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Mozilla Firefox Vulnerabilities

Posted By On December 29, 2006 @ 2:50 PM In Security Help | Comments Disabled

Mozilla Firefox Vulnerabilities

Today’s security topic was easy to miss over the busy weekend, so I decided to shed some light on things here, the Tuesday after the big holiday break.

The Mozilla foundation surely has been having a wonderful holiday. I expect that with 10 new vulnerabilities, they could be having nothing else. These new risks affect not only their popular Internet browser, Firefox, but also Thunderbird (the POP3 e-mail client) and SeaMonkey (an all-in-one Internet suite).

I have created a quick list of the vulnerabilities to help you all get an understanding of what these potential security holes are and how they can be exploited. Some of the exploits take advantage of JavaScript and its associated services, whereas, others take advantage of cross-site scripting, injected script and heap buffer overflows, just to quickly describe a few. Take a look for yourself. You can link out to Mozilla’s Web site for more information on any of the following:

XSS Using Outer Window’s Function ObjectThis is an exploit that could possibly be used to steal a user’s credentials, utilizing cross-site scripting.
RSS Feed Preview Referrer LeakThe new “Feed Preview” feature in Firefox 2.0 can potentially allow informed Web based feeds of your surfing habits. (Does not affect Firefox 2.0).
Mozilla SVG Processing Remote Code ExecutionSpecially created documents can cause a crash due to memory corruption that can then be exploited to run arbitrary code.
XSS By Setting img.src to Javascript: URISpecially crafted images loaded into frames can potentially bypass the cross-site scripting measures, allowing an injected script to steal sensitive information.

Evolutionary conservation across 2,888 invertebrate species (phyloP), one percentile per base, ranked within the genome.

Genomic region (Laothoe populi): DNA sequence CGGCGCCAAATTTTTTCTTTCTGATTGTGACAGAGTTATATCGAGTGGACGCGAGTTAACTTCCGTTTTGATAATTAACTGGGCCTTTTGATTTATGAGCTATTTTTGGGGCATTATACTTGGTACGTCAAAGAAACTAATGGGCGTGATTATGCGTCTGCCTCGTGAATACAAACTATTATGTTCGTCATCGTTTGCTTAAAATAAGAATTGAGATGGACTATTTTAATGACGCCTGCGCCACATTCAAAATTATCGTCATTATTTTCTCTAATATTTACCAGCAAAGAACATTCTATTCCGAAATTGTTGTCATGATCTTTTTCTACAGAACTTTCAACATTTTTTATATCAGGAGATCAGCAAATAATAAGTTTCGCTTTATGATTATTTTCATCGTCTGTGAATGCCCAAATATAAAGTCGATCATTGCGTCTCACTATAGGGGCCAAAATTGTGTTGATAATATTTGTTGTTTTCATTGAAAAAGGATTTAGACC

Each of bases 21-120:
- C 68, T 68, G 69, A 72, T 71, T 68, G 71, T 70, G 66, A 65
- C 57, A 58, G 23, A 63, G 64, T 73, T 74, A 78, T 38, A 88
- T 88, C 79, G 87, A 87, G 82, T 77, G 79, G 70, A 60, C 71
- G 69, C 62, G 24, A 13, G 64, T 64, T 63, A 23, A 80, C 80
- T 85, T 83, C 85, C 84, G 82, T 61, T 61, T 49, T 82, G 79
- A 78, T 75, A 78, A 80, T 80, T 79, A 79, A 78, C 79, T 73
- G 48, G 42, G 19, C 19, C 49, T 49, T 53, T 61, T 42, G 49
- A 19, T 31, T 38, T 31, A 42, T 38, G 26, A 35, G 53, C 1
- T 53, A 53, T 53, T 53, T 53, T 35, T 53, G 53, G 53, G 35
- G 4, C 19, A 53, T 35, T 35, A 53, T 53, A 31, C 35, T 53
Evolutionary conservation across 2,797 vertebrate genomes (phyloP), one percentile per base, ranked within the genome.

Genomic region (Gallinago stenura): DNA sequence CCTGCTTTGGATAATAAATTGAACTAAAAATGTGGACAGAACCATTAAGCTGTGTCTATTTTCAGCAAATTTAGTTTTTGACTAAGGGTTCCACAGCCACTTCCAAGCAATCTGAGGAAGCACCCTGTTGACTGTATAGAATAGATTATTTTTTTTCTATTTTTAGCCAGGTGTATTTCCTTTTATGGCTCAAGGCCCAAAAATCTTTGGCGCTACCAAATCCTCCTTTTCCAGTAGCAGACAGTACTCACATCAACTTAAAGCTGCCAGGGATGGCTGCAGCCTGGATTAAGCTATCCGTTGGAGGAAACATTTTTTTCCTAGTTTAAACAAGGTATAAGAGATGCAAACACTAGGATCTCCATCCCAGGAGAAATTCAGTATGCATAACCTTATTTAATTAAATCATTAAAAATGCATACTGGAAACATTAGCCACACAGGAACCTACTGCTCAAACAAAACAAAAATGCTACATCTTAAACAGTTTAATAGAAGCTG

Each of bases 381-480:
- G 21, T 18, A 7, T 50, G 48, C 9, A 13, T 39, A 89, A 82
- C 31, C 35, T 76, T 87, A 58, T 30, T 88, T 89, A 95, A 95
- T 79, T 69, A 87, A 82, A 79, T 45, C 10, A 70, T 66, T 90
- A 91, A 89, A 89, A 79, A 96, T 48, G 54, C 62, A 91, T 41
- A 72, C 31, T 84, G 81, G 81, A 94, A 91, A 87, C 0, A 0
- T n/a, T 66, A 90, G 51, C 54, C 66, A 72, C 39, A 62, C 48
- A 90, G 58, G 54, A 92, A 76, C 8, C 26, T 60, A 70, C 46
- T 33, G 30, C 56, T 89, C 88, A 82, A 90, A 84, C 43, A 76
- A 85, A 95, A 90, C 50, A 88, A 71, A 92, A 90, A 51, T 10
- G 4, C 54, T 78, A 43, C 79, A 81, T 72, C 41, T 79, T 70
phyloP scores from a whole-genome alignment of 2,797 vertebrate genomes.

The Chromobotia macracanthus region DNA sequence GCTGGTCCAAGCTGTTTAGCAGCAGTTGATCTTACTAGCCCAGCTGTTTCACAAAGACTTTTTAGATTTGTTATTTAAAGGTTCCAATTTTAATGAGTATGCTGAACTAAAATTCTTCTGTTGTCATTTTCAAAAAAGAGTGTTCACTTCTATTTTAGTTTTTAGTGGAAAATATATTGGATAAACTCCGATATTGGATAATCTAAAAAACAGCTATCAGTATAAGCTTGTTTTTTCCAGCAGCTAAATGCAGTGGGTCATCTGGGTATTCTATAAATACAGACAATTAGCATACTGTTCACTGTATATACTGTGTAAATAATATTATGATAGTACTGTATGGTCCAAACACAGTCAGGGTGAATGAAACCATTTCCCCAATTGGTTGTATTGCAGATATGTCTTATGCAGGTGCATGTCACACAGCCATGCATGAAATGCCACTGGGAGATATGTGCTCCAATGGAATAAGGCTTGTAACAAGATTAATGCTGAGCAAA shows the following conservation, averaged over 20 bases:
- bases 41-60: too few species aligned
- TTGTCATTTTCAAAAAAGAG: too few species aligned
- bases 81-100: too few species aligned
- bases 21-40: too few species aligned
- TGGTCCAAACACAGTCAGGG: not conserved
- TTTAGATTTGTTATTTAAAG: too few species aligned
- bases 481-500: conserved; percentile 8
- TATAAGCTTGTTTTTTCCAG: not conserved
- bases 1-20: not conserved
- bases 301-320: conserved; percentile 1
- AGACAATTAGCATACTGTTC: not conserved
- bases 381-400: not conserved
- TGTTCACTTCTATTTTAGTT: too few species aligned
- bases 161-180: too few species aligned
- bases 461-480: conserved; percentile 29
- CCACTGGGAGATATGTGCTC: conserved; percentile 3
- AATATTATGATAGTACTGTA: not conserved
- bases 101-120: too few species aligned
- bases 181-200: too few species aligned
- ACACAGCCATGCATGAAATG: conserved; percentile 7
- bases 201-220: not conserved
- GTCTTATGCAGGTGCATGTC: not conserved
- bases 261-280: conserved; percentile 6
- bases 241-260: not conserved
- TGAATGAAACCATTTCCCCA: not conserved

LiveConnect Crash Finalizing JS ObjectsLiveConnect allows the Java Applets and JavaScript communication. It can potentially be exploited by its reuse of already freed objects.
Privilege Escallation Using Watch PointThe JavaScript watch can be exploited to gain elevated privileges, which could be used to install malware on the user’s system
CSS Cursor Image Buffer OverflowA miscalculated size during conversion of curser size can cause a heap buffer overflow, which then can be used to compromise the victim’s PC.
Crashes With Evidence of Memory CorruptionShowed evidence of memory corruption, which could possibly be used to run arbitrary code on a user’s computer.

A good majority of these vulnerabilities are taken care of in the latest version of Firefox, but there are a few that you need to secure yourself against. For example, there are a few of these exploits that take advantage of JavaScript services in Thunderbird. The feature to use Java in e-mails is disabled by default, but some of you may have enabled it for one reason or another. This service should be immediately disabled or else you leave your system open to attacks.

Other than that, make sure that all your Mozilla programs are updated and you should be fine. If you are unsure if all your Mozilla software is up to date, you can always use the Secuna Software Inspector to check your software versions. It comes complete with links and recommendations.

The Secuna Software Inspector is a great online service that scans your system and creates a list of not only the operating system patch version, but other installed software versions as well. In other words, you can go out to Secuna’s Web site and go through each scan process to find out if any of your software needs to be updated and where you can go to do so.

That is a great service. I would even recommend putting this little fellow in your bookmarks and run it as part of your regular security maintenance.

So, go out to Secuna, run the Software Inspector, carefully look through the results of the scan, see what you need updated and follow the links the service provides to perform the necessary updates.

Until next week, stay safe out there!

~ Chad Stelnicki


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